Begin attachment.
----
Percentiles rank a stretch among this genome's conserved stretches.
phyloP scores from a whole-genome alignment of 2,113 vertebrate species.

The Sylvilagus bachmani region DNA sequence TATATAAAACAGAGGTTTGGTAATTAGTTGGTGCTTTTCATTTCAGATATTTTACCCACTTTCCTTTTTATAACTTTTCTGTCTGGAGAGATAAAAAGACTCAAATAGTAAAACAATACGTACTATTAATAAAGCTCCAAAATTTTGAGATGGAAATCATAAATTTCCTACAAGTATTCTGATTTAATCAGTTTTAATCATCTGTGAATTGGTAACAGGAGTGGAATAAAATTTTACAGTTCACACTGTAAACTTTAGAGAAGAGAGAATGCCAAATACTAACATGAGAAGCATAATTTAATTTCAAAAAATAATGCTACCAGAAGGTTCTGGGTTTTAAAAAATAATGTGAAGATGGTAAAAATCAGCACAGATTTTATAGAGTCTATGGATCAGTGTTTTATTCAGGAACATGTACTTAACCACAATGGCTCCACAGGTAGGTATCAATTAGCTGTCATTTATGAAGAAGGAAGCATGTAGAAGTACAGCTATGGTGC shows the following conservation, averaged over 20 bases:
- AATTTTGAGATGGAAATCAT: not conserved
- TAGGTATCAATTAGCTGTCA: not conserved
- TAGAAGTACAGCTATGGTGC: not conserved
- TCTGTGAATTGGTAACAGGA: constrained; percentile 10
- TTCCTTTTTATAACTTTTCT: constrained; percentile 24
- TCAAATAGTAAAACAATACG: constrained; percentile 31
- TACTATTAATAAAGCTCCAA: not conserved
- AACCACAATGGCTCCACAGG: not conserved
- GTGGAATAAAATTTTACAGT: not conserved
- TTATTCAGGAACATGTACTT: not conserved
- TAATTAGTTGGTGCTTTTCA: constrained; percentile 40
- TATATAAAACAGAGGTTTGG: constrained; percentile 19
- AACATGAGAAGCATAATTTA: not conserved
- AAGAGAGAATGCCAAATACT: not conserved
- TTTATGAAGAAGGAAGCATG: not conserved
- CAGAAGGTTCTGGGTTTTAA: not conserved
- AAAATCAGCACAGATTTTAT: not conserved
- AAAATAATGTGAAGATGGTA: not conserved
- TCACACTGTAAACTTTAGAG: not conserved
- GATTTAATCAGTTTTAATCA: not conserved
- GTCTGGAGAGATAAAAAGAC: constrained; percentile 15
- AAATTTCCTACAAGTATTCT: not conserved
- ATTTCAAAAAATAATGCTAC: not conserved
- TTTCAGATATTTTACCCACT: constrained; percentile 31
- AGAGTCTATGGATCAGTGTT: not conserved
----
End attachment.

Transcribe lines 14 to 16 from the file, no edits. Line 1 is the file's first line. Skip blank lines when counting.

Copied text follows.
- TAATTAGTTGGTGCTTTTCA: constrained; percentile 40
- TATATAAAACAGAGGTTTGG: constrained; percentile 19
- AACATGAGAAGCATAATTTA: not conserved